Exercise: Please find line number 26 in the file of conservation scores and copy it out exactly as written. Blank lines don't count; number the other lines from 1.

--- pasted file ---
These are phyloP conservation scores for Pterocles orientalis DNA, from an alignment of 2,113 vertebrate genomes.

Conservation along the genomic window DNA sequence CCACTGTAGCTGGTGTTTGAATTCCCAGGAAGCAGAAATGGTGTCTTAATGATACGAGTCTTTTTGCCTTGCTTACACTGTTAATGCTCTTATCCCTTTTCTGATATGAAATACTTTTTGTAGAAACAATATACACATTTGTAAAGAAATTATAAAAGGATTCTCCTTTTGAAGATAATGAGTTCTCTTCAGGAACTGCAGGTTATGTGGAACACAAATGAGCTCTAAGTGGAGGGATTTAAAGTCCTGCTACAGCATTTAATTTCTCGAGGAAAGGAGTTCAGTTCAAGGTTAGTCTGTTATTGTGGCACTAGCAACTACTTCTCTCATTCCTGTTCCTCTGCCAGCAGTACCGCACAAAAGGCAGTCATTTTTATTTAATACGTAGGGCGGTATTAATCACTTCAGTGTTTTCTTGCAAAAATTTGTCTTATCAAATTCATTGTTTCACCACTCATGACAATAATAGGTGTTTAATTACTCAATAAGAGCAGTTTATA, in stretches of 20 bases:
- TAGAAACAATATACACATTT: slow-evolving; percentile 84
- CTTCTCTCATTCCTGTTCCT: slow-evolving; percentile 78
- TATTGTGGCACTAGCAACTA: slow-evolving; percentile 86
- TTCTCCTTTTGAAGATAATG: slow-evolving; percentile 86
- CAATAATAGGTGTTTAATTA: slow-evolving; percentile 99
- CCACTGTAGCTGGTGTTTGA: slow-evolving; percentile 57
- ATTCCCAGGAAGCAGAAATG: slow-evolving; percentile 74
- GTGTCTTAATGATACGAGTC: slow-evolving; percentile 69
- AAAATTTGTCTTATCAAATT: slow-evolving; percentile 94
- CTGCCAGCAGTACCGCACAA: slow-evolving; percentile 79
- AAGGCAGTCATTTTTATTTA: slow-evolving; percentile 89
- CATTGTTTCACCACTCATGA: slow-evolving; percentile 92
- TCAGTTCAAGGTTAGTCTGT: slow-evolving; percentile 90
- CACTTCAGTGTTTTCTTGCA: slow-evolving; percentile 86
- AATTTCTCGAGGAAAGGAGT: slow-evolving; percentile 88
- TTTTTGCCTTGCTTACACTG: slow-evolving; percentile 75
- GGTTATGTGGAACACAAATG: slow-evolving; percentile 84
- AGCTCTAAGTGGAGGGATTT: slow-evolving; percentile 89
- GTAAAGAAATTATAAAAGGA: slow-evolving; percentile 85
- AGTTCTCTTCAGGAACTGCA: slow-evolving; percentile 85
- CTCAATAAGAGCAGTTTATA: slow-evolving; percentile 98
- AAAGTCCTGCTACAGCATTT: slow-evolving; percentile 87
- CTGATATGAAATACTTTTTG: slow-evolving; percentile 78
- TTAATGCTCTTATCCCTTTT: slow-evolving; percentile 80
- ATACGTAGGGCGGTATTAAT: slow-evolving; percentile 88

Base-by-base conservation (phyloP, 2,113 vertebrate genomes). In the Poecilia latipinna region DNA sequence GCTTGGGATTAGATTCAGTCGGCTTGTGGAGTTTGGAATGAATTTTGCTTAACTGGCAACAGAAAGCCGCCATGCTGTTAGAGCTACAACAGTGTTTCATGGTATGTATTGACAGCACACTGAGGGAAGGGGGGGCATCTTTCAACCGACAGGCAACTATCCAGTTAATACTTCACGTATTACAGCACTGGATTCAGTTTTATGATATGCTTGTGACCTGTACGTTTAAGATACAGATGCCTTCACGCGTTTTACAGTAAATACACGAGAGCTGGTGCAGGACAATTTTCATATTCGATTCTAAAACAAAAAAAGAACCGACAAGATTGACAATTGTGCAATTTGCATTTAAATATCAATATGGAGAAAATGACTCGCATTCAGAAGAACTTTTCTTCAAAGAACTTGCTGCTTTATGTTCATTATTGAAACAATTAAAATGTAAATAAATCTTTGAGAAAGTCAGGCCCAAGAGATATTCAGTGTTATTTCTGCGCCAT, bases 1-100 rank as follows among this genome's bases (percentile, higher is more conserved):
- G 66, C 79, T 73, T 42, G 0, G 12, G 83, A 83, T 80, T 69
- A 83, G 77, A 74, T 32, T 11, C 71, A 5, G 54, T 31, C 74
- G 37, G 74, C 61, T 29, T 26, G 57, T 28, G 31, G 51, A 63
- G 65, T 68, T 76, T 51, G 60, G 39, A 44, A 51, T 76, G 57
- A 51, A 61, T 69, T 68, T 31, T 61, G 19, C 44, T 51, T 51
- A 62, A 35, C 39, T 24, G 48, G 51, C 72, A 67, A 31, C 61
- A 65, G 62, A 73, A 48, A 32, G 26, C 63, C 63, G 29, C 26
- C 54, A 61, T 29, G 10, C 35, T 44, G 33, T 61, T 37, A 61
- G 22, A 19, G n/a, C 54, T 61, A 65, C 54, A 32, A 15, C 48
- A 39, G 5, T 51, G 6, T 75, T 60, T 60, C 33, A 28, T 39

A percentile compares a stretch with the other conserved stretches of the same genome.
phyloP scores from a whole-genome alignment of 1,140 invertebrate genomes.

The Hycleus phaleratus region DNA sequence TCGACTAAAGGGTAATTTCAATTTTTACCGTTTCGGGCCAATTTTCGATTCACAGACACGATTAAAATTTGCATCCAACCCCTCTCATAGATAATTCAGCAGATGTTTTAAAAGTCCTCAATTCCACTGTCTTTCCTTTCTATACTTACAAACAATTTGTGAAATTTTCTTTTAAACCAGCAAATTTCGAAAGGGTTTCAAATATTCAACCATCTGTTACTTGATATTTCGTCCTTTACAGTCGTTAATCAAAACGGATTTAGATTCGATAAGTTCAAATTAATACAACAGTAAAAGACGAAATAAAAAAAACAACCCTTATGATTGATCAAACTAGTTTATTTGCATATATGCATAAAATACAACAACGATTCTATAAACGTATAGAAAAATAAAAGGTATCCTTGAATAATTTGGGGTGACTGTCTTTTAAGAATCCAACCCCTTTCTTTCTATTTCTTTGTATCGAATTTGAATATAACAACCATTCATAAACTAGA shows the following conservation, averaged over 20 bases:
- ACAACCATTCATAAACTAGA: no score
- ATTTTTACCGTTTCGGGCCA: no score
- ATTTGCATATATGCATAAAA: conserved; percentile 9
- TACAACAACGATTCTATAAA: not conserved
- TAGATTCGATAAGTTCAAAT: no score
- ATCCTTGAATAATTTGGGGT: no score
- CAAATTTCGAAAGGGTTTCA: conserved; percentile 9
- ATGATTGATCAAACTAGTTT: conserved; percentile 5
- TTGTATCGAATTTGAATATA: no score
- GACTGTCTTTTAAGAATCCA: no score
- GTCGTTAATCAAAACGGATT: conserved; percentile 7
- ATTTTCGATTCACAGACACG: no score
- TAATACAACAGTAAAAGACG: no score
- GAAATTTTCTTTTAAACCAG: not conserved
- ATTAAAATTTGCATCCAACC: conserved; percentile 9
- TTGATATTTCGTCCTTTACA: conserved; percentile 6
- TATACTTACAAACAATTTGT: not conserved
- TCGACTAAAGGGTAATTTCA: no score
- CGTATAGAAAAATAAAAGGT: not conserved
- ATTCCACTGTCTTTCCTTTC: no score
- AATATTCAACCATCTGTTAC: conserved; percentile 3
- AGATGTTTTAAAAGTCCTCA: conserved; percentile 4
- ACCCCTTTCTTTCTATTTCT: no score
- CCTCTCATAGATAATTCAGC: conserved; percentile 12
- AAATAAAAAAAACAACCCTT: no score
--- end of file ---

- TTAATGCTCTTATCCCTTTT: slow-evolving; percentile 80